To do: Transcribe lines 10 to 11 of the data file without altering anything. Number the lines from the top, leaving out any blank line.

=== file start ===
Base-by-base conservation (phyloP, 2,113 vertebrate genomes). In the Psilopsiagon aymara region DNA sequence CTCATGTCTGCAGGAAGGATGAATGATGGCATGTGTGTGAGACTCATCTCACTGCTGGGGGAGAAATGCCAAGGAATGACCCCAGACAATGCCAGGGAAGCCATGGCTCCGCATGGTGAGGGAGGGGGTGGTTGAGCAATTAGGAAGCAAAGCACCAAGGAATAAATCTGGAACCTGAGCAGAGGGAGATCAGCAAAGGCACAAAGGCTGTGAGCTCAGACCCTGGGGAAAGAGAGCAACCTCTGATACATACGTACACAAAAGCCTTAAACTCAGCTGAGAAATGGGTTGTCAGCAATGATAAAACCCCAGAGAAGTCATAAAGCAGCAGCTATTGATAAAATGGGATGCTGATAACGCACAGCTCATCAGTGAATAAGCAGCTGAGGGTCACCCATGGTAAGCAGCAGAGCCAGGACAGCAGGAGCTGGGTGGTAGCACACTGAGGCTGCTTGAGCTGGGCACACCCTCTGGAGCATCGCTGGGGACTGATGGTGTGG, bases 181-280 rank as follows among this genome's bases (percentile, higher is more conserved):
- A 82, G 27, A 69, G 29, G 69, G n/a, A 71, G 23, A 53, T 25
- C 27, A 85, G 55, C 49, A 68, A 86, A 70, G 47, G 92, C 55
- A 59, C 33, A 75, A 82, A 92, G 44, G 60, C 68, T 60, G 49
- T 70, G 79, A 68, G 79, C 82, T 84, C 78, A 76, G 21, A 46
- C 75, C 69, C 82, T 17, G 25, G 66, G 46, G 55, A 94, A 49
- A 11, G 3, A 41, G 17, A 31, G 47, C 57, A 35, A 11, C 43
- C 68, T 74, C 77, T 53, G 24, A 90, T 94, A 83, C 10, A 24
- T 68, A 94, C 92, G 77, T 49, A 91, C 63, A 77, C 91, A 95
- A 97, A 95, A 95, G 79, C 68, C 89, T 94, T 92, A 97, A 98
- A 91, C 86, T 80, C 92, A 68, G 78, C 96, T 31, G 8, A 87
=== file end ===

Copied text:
- A 97, A 95, A 95, G 79, C 68, C 89, T 94, T 92, A 97, A 98
- A 91, C 86, T 80, C 92, A 68, G 78, C 96, T 31, G 8, A 87